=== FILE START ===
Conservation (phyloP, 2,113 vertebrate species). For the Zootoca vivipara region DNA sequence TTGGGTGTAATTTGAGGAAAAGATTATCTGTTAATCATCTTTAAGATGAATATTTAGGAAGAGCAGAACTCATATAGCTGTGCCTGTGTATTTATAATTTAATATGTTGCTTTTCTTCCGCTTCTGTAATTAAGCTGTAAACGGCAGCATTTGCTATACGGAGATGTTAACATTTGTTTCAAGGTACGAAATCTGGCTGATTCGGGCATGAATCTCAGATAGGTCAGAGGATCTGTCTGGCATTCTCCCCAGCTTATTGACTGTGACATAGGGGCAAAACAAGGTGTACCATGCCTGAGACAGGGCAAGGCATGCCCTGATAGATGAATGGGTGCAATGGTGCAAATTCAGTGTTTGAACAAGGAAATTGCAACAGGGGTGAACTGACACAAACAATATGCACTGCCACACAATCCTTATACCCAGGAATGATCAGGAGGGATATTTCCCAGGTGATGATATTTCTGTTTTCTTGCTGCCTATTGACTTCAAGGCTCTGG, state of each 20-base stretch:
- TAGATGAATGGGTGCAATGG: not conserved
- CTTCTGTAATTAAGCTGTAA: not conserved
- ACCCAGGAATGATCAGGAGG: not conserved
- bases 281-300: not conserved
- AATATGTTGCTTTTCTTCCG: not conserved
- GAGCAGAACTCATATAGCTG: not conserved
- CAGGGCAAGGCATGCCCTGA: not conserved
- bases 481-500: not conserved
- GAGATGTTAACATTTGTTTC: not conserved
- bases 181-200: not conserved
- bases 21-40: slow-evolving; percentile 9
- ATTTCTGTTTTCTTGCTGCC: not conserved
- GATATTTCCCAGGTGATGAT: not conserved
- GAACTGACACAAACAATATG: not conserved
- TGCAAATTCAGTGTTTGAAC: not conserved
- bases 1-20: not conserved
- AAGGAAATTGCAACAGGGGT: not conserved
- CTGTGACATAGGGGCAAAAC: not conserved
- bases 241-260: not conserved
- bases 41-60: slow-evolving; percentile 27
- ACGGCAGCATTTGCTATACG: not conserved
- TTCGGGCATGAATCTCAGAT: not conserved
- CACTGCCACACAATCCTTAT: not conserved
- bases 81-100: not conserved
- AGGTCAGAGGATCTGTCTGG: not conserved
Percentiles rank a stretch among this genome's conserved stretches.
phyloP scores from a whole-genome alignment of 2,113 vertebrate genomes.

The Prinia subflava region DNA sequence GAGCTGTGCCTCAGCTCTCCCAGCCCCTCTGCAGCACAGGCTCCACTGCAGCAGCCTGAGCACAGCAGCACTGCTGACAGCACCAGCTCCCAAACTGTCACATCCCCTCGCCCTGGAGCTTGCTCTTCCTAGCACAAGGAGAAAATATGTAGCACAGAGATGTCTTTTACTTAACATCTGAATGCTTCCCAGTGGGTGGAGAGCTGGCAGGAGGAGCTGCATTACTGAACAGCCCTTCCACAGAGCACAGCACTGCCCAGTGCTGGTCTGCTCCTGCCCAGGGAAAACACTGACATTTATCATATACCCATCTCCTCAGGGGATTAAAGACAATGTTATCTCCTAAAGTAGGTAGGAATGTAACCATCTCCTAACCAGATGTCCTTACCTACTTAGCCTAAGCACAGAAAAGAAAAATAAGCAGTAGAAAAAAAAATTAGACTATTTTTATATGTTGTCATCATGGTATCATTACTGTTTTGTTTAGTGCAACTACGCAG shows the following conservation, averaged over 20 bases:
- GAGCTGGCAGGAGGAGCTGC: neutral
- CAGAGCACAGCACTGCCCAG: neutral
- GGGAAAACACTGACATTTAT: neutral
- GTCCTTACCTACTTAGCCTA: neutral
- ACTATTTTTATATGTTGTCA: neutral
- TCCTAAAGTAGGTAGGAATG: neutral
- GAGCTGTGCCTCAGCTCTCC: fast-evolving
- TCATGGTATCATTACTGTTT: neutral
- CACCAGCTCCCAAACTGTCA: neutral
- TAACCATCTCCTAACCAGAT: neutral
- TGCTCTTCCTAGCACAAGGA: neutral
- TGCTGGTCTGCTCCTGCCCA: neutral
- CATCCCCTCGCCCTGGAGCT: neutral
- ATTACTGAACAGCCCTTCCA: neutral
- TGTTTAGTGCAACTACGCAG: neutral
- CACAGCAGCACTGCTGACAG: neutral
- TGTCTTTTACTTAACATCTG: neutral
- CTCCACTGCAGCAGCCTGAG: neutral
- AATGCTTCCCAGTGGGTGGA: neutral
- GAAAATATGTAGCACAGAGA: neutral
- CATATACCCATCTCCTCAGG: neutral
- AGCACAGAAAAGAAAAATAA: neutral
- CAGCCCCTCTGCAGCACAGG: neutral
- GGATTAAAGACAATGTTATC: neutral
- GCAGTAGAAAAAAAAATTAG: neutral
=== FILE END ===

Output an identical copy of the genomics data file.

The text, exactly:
Conservation (phyloP, 2,113 vertebrate species). For the Zootoca vivipara region DNA sequence TTGGGTGTAATTTGAGGAAAAGATTATCTGTTAATCATCTTTAAGATGAATATTTAGGAAGAGCAGAACTCATATAGCTGTGCCTGTGTATTTATAATTTAATATGTTGCTTTTCTTCCGCTTCTGTAATTAAGCTGTAAACGGCAGCATTTGCTATACGGAGATGTTAACATTTGTTTCAAGGTACGAAATCTGGCTGATTCGGGCATGAATCTCAGATAGGTCAGAGGATCTGTCTGGCATTCTCCCCAGCTTATTGACTGTGACATAGGGGCAAAACAAGGTGTACCATGCCTGAGACAGGGCAAGGCATGCCCTGATAGATGAATGGGTGCAATGGTGCAAATTCAGTGTTTGAACAAGGAAATTGCAACAGGGGTGAACTGACACAAACAATATGCACTGCCACACAATCCTTATACCCAGGAATGATCAGGAGGGATATTTCCCAGGTGATGATATTTCTGTTTTCTTGCTGCCTATTGACTTCAAGGCTCTGG, state of each 20-base stretch:
- TAGATGAATGGGTGCAATGG: not conserved
- CTTCTGTAATTAAGCTGTAA: not conserved
- ACCCAGGAATGATCAGGAGG: not conserved
- bases 281-300: not conserved
- AATATGTTGCTTTTCTTCCG: not conserved
- GAGCAGAACTCATATAGCTG: not conserved
- CAGGGCAAGGCATGCCCTGA: not conserved
- bases 481-500: not conserved
- GAGATGTTAACATTTGTTTC: not conserved
- bases 181-200: not conserved
- bases 21-40: slow-evolving; percentile 9
- ATTTCTGTTTTCTTGCTGCC: not conserved
- GATATTTCCCAGGTGATGAT: not conserved
- GAACTGACACAAACAATATG: not conserved
- TGCAAATTCAGTGTTTGAAC: not conserved
- bases 1-20: not conserved
- AAGGAAATTGCAACAGGGGT: not conserved
- CTGTGACATAGGGGCAAAAC: not conserved
- bases 241-260: not conserved
- bases 41-60: slow-evolving; percentile 27
- ACGGCAGCATTTGCTATACG: not conserved
- TTCGGGCATGAATCTCAGAT: not conserved
- CACTGCCACACAATCCTTAT: not conserved
- bases 81-100: not conserved
- AGGTCAGAGGATCTGTCTGG: not conserved
Percentiles rank a stretch among this genome's conserved stretches.
phyloP scores from a whole-genome alignment of 2,113 vertebrate genomes.

The Prinia subflava region DNA sequence GAGCTGTGCCTCAGCTCTCCCAGCCCCTCTGCAGCACAGGCTCCACTGCAGCAGCCTGAGCACAGCAGCACTGCTGACAGCACCAGCTCCCAAACTGTCACATCCCCTCGCCCTGGAGCTTGCTCTTCCTAGCACAAGGAGAAAATATGTAGCACAGAGATGTCTTTTACTTAACATCTGAATGCTTCCCAGTGGGTGGAGAGCTGGCAGGAGGAGCTGCATTACTGAACAGCCCTTCCACAGAGCACAGCACTGCCCAGTGCTGGTCTGCTCCTGCCCAGGGAAAACACTGACATTTATCATATACCCATCTCCTCAGGGGATTAAAGACAATGTTATCTCCTAAAGTAGGTAGGAATGTAACCATCTCCTAACCAGATGTCCTTACCTACTTAGCCTAAGCACAGAAAAGAAAAATAAGCAGTAGAAAAAAAAATTAGACTATTTTTATATGTTGTCATCATGGTATCATTACTGTTTTGTTTAGTGCAACTACGCAG shows the following conservation, averaged over 20 bases:
- GAGCTGGCAGGAGGAGCTGC: neutral
- CAGAGCACAGCACTGCCCAG: neutral
- GGGAAAACACTGACATTTAT: neutral
- GTCCTTACCTACTTAGCCTA: neutral
- ACTATTTTTATATGTTGTCA: neutral
- TCCTAAAGTAGGTAGGAATG: neutral
- GAGCTGTGCCTCAGCTCTCC: fast-evolving
- TCATGGTATCATTACTGTTT: neutral
- CACCAGCTCCCAAACTGTCA: neutral
- TAACCATCTCCTAACCAGAT: neutral
- TGCTCTTCCTAGCACAAGGA: neutral
- TGCTGGTCTGCTCCTGCCCA: neutral
- CATCCCCTCGCCCTGGAGCT: neutral
- ATTACTGAACAGCCCTTCCA: neutral
- TGTTTAGTGCAACTACGCAG: neutral
- CACAGCAGCACTGCTGACAG: neutral
- TGTCTTTTACTTAACATCTG: neutral
- CTCCACTGCAGCAGCCTGAG: neutral
- AATGCTTCCCAGTGGGTGGA: neutral
- GAAAATATGTAGCACAGAGA: neutral
- CATATACCCATCTCCTCAGG: neutral
- AGCACAGAAAAGAAAAATAA: neutral
- CAGCCCCTCTGCAGCACAGG: neutral
- GGATTAAAGACAATGTTATC: neutral
- GCAGTAGAAAAAAAAATTAG: neutral